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44), the term Pn(zk) cannot approach 0, whereas we have just shown that it and all the other terms must approach 0. This contradic­ tion proves the theorem. In particular, we may assert that ez, cos z, and sin z, are transcendental functions. 17. " In the first place, in the series f{z) = a0 + alz + aiz* + ... +anz*+ ... , we encounter terms of arbitrarily high powers of z with nonzero coefficients. In the second place, the maximum absolute value M (r; /) of such a function increases more rapidly than does the THE MAXIMUM ABSOLUTE VALUE 29 maximum absolute value of any polynomial no matter how high its degree.

This means that the complex roots of Eq. (70) are located symmetrically about the real axis; that is, they come in complex conjugate pairs. Therefore, we can speak of a sequence of roots for which ^ > 0 a n d another sequence (symmetric to it) for which # y<0. Let us begin by examining the roots for which y^>0. For these roots, we have, on the basis of the asymptotic equation proven above, Therefore, the second of Eqs. (70'") yields s i n ^ y ^ 1, and this means that y=~-\-2nK — en, where ert —0 as n—+ oo (with n assuming positive integral values).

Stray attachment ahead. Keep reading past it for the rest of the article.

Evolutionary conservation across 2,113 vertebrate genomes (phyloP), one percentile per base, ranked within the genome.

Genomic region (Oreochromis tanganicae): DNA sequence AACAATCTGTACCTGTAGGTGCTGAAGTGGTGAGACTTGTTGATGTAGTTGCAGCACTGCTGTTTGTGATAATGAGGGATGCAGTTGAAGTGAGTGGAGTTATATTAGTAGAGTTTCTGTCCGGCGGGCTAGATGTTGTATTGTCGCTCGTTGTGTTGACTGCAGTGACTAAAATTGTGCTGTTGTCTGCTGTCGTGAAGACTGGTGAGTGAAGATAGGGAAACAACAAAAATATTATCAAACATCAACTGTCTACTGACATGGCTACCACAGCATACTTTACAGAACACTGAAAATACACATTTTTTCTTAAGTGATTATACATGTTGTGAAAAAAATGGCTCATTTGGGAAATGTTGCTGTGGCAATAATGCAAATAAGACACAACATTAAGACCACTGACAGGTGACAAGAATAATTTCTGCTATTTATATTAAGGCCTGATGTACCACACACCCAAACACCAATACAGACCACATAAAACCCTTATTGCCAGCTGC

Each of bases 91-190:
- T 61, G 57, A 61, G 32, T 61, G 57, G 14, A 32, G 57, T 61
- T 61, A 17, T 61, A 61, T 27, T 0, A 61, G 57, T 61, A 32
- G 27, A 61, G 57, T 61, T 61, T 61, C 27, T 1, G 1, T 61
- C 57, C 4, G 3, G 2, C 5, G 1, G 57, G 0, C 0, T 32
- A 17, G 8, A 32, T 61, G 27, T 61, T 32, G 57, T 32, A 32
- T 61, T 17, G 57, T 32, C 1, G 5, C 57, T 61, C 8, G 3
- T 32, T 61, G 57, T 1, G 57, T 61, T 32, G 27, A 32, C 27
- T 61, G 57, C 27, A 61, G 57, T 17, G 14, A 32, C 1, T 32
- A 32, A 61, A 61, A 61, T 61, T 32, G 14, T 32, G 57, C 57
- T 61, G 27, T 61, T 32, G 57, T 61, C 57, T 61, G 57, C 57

The coefficient of the is an. 40 E N T I R E FUNCTIONS This result leads to a famous theorem of Bezout in the fol­ lowing form: If f(z) is a polynomial and z = a is a kth-order zero of f{z), then (z -— a)k divides f(z). Let us return to the general case of an entire function f(z) (which, as a special case, may be a polynomial). Let byfra denote an /th-order zero of the function f(z). It follows from formula (53) that the point b will also be a zero of the function y(z) since f(b) = (b-af9(b) = 09 and the inequality b — a ^ 0 implies that

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